What are electoral bonds?

On January 2, 2018, the government had notified the Electoral Bond Scheme 2018. It was touted as an alternative to cash donations and to ensure transparency in political funding.

As per the provisions of the scheme, electoral bonds may be purchased by an Indian citizen or a company incorporated or established in India.

Only political parties registered under Section 29A of the Representation of the Peoples Act, 1951 and has secured no less than one per cent votes in the last Lok Sabha elections are eligible to receive electoral bonds.

The electoral accounts are issued by the State Bank of India (SBI). The electoral bonds can be purchased in the months of January, April, July and October.

Political parties are allotted a verified account by the Election Commission and all the electoral bond transactions are done through this account only.

The donors can buy these electoral bonds and transfer them into the accounts of the political parties as a donation. The electoral bonds are available in denominations from Rs 1,000 to Rs 1 crore.

The bonds remain valid for 15 days and can be encashed by an eligible political party only through a bank account with the authorised bank within that period only.

Every donor has to provide his/her KYC detail to the banks to purchase the electoral bonds. The names of the donors are kept confidential.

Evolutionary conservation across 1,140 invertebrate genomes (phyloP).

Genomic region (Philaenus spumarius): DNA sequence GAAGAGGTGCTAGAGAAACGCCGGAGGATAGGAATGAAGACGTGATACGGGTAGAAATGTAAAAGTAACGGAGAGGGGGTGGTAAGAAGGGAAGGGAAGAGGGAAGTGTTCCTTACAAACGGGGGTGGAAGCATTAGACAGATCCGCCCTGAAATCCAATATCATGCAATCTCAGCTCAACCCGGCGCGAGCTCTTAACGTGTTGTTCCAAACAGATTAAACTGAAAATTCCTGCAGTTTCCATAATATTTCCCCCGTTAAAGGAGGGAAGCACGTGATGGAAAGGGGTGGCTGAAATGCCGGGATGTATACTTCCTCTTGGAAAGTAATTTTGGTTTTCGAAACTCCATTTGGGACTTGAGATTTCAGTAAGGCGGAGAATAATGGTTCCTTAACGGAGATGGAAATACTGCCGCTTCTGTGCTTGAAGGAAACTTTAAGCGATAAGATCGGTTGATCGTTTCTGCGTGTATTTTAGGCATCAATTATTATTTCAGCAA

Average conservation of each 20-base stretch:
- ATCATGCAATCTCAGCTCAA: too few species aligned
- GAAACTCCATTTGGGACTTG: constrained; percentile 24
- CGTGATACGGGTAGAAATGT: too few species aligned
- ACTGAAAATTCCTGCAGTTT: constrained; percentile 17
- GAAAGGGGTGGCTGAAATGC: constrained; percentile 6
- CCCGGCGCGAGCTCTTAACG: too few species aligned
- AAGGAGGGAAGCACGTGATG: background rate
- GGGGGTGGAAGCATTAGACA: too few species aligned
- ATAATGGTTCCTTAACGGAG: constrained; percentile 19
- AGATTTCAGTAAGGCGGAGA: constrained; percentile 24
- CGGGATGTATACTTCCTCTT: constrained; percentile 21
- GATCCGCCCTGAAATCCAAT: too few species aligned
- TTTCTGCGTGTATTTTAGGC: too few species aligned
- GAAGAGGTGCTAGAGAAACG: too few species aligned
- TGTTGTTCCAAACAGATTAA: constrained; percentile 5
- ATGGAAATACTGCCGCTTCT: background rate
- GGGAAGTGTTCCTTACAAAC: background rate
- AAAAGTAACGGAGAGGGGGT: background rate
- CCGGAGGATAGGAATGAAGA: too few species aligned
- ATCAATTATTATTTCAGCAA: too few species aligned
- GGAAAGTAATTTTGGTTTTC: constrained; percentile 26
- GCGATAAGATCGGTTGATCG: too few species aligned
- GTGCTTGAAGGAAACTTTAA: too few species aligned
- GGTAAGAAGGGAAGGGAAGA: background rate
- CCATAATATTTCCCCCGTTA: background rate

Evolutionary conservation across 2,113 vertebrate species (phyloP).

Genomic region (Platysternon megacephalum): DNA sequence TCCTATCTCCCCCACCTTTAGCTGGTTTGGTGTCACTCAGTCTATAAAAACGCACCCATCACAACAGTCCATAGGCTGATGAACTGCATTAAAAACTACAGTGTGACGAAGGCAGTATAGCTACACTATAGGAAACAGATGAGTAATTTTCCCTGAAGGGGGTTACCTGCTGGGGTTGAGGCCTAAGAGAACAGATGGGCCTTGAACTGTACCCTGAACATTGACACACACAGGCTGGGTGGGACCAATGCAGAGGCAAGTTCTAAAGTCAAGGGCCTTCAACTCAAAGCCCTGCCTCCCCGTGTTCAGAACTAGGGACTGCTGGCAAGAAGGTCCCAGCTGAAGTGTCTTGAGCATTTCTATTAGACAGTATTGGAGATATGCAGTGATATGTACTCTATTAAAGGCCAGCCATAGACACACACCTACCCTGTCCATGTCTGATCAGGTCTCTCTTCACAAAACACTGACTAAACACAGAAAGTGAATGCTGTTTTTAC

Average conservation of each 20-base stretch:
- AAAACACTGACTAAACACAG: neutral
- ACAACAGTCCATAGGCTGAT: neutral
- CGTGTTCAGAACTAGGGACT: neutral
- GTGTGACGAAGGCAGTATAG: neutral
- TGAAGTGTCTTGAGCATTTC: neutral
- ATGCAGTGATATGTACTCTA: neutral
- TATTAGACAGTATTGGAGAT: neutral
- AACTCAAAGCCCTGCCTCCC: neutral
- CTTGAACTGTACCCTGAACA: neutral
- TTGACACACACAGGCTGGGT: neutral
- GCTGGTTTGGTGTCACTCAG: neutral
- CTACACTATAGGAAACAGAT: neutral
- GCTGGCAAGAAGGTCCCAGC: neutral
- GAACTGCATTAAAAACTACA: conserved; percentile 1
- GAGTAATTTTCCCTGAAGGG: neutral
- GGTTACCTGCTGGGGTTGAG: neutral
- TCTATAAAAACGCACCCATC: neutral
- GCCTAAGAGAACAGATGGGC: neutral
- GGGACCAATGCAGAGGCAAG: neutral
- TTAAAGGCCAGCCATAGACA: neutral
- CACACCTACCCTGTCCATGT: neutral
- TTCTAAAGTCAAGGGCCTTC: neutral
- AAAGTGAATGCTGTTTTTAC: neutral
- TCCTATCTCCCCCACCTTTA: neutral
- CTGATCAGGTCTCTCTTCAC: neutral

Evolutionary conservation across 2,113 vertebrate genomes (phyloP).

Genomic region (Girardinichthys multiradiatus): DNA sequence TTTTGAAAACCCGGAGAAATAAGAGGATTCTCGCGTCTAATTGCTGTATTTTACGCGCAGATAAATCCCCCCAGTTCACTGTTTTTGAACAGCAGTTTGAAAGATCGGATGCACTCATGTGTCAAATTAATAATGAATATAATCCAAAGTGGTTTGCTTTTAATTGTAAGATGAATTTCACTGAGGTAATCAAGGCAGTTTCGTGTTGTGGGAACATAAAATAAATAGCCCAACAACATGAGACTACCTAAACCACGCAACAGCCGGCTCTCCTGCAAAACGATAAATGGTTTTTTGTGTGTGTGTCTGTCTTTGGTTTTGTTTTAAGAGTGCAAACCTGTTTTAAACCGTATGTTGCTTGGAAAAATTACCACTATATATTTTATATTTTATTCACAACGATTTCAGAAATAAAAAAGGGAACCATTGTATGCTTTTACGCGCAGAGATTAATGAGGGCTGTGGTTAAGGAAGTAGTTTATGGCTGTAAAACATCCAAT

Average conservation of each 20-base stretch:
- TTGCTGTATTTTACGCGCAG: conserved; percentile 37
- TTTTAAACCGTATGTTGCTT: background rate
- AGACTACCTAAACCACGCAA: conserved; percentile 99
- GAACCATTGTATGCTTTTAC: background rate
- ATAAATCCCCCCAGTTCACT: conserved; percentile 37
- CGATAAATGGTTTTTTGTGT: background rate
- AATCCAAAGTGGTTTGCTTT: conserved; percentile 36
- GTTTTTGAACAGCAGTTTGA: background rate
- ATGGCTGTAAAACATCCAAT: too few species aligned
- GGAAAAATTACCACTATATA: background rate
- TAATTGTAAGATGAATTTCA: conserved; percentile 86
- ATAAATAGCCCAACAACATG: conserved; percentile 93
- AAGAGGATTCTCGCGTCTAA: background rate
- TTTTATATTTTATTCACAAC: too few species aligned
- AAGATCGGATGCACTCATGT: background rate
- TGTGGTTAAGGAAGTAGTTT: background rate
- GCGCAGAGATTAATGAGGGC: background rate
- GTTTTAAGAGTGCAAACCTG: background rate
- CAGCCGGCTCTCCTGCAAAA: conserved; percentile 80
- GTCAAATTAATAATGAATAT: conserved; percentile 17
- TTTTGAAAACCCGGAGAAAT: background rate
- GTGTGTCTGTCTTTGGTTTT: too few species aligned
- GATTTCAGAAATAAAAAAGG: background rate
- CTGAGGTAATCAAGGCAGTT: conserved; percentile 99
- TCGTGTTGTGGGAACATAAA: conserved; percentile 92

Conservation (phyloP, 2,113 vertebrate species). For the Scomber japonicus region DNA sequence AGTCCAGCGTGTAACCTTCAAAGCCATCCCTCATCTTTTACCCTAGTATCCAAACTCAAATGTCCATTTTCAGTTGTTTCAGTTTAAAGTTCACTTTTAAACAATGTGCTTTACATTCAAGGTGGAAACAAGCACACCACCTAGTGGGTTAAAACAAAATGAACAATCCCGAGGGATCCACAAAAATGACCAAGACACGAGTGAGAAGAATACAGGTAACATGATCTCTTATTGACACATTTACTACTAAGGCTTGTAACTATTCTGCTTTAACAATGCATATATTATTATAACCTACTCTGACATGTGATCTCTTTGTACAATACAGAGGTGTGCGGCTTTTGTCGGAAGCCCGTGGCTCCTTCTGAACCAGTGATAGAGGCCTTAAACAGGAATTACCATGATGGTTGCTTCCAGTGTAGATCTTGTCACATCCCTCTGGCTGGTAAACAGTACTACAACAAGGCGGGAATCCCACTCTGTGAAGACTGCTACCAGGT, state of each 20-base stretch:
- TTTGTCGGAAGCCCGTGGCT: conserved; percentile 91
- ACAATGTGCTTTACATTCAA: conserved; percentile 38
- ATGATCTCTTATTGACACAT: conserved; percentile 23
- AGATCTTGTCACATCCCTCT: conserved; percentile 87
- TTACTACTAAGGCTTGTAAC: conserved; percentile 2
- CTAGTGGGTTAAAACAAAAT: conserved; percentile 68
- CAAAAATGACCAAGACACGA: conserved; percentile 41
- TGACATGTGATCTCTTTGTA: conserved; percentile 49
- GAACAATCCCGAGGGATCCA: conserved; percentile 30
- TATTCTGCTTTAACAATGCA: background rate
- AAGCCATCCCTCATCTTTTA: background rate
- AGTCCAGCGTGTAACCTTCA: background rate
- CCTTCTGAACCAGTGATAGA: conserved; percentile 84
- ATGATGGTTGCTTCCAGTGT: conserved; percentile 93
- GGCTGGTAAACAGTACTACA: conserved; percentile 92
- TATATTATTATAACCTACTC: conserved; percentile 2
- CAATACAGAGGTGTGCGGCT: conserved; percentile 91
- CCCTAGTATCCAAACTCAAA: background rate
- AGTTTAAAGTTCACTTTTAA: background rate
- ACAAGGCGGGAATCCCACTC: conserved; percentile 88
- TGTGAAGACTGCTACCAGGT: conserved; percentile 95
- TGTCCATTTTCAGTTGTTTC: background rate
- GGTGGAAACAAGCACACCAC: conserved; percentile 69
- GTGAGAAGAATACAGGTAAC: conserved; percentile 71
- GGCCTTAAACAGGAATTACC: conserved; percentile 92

Before 2017, the electoral bonds scheme was for donation of over Rs 20,000. In 2017, the government capped the donation limit at Rs 2,000.

The Communist Party of India (Marxist) and the NGO Association for Democratic Reforms (ADR) had moved the Supreme Court against the electoral bonds. The argument was that ordinary citizens will not be able to know who is donating how much to which political party.

While the government argued that the privacy in electoral bonds ensures the donors privacy and also his right to vote in secret ballot, the CPI (M) had claimed that the non-disclosure of the names of the donors would add to the woes of the Indian democracy.

On April 5, Arun Jaitley, the Union finance minister, defended the electoral bonds and said they are aimed at checking the use of black money for funding elections, as was sought to be achieved through electoral trusts proposed during the UPA-II regime.

He said in the absence of electoral bonds, donors will have no option but to donate by cash after siphoning off money from their businesses.

On Friday, the Supreme Court refused the Centre’s submission that it should not interfere with the scheme at this stage and examine whether it has worked or not only after the ongoing general elections.

The top court said it would examine in detail the changes made in laws — income Tax, electoral and banking — to bring them in consonance with the electoral bond scheme and ensure the balance does not tilt in favour of any political party.

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